Paul Steel makes luxury music

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I already pronounced Paul Steel’s ‘Carousel Kites’ the best pop album of 2017 on this blog back in January of that year (in Swedish only, mind you, https://popgruppen.com/2017/01/20/2017-ars-basta-pop-platta/). 

That is because the initial set of digital files were made available to us Pledgemusic backers already in December 2016. We had already waited forever for the album to appear and finally it had arrived! Except it didn’t. Until last week. That’s another year and a half later!

Now, as a listener, at some point one’s patience runs out and you just turn your back on the whole thing.

But I can tell you that this is definitely not that point. 

Instead, ’Carousel Kites’ remains the best pop album of [insert recent-year-of-your-choice].  At least if you like ELO, Steely Dan, Van Dyke Parks or the Beach Boys.

On offer here is what Paul himself refers to as “Luxury Music”, an imaginary genre that is designed to be over-the top expensive sounding. Full of instruments, orchestral ornamentation, drama, high concept and multi-tracked vocals bubbling over with Dom Pérignon.

As it happens, Paul Steel is not the only one to be dabbling in over-the-top pop in 2018. Recently I have been agonising over not yet having reviewed the ‘Lucky Day’ album by David Myhr and the new ‘Glamping’ EP by Roger Joseph Manning Jr. Myrh shows his allegiances with a cover of Aztec Camera’s ‘Somewhere In My Heart’ and Manning Jr. even samples Queen directly. But although I know I like this stuff, I can’t seem to get really emotionally involved.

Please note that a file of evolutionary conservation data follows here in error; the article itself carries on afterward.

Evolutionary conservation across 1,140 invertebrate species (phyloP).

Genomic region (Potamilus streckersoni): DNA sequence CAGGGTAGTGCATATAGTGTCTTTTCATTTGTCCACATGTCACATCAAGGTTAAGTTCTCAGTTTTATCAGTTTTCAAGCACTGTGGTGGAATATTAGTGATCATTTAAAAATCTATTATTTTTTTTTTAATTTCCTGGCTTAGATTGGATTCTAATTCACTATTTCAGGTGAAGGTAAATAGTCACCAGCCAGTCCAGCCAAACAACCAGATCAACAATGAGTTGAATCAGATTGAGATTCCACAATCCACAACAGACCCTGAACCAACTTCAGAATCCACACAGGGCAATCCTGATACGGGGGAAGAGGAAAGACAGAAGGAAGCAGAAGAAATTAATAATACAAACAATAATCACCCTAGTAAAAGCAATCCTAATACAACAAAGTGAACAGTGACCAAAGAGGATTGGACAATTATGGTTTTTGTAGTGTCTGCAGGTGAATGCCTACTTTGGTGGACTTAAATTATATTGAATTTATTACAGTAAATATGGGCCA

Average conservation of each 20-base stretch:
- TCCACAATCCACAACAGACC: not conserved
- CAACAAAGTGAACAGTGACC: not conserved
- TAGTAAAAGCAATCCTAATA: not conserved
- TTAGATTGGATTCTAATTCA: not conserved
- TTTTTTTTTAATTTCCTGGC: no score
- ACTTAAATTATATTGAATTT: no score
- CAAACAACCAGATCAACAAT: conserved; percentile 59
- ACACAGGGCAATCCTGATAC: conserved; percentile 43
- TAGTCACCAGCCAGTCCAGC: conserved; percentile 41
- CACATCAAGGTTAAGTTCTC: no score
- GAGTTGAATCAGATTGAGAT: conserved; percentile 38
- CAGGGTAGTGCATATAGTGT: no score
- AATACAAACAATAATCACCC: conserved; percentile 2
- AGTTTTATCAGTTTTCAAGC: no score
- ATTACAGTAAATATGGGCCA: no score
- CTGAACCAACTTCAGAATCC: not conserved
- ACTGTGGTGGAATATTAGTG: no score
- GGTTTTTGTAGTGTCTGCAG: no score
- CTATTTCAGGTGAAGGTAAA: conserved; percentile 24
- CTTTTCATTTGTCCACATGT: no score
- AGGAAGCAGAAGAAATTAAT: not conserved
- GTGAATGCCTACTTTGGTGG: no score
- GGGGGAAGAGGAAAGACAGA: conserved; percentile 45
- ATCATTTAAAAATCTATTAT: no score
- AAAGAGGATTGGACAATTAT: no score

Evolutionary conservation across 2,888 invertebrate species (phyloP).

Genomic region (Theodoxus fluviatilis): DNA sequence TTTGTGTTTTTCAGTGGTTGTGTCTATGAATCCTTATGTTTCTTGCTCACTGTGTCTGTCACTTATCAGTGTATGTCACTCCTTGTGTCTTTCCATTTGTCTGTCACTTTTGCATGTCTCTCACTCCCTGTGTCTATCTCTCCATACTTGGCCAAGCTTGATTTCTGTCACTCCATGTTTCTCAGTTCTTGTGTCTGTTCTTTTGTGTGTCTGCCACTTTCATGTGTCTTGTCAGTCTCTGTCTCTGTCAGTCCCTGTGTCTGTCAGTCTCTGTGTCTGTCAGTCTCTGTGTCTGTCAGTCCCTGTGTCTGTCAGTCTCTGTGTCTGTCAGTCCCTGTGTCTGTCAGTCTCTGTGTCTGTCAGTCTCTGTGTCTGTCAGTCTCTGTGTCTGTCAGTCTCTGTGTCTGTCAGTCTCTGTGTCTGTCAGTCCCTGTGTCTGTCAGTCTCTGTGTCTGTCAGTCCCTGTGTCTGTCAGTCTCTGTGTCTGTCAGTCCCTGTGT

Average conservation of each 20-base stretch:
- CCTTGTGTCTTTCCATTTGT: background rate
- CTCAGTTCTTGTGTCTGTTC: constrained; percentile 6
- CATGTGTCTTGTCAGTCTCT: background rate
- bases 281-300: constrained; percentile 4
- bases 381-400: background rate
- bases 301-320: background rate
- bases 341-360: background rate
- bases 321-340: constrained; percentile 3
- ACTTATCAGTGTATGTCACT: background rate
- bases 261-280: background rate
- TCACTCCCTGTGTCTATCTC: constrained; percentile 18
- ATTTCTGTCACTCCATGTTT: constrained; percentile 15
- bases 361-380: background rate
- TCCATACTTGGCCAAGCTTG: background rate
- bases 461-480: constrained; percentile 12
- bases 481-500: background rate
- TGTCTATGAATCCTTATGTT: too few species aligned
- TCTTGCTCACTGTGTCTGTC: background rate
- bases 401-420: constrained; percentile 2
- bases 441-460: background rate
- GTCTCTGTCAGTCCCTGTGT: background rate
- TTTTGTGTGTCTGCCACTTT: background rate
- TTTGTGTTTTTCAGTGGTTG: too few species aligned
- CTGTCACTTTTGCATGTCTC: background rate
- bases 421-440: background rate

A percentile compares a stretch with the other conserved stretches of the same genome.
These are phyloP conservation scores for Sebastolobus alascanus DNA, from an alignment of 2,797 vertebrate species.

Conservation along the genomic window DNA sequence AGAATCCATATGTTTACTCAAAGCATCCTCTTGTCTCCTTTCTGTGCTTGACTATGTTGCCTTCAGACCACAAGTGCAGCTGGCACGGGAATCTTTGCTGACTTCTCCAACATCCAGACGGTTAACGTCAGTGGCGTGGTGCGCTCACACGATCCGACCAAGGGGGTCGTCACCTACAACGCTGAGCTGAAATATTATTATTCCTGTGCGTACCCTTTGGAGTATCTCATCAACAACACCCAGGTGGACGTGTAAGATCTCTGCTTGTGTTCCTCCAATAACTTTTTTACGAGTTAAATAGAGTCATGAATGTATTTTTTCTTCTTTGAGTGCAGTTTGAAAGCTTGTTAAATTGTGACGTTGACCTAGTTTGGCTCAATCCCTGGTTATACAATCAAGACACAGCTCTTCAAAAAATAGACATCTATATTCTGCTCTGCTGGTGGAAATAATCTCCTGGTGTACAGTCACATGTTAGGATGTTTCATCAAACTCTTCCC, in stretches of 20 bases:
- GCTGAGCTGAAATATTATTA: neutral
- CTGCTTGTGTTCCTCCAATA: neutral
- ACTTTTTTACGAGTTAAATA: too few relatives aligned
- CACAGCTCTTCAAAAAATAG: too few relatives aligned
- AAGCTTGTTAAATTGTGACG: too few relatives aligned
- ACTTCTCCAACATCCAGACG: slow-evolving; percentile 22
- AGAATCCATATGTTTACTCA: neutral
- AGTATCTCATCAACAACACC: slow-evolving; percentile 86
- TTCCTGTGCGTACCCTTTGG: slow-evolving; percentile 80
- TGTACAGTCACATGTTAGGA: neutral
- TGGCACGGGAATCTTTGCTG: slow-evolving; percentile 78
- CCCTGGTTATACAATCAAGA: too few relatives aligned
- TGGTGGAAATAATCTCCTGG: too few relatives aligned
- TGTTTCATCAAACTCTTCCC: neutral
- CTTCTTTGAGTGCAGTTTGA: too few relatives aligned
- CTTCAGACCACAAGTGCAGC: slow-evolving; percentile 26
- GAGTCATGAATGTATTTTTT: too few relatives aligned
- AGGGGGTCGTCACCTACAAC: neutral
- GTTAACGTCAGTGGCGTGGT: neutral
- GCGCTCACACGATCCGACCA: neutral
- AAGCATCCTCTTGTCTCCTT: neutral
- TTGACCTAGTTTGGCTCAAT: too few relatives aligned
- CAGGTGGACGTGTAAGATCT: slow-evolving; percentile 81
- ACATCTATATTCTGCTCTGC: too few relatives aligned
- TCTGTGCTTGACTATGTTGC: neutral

‘Carousel Kites’ is different. It sucks me in, bashes me around and spits me out on the other side feeling dizzy from the musical carousel ride. Dizzy, but happy. 

Although ostensibly easy to the ear, just like with someone like Brian Protheroe, the music here is way too quirky for the casual listener. All the twists and turns have the effect of making people around you think it is noisy and irritating rather than smooth and pleasant. They ask you to turn it down rather than up. Although there might be a lot of class on display, it comes with equal measures of crash.

At fifteen tracks, ‘Carousel Kites’ is also an exhausting experience that demands a lot of effort from the listener. But that is what I love about it!

So let me end this review like I already did in January 2017: I love this album, totally and fully!

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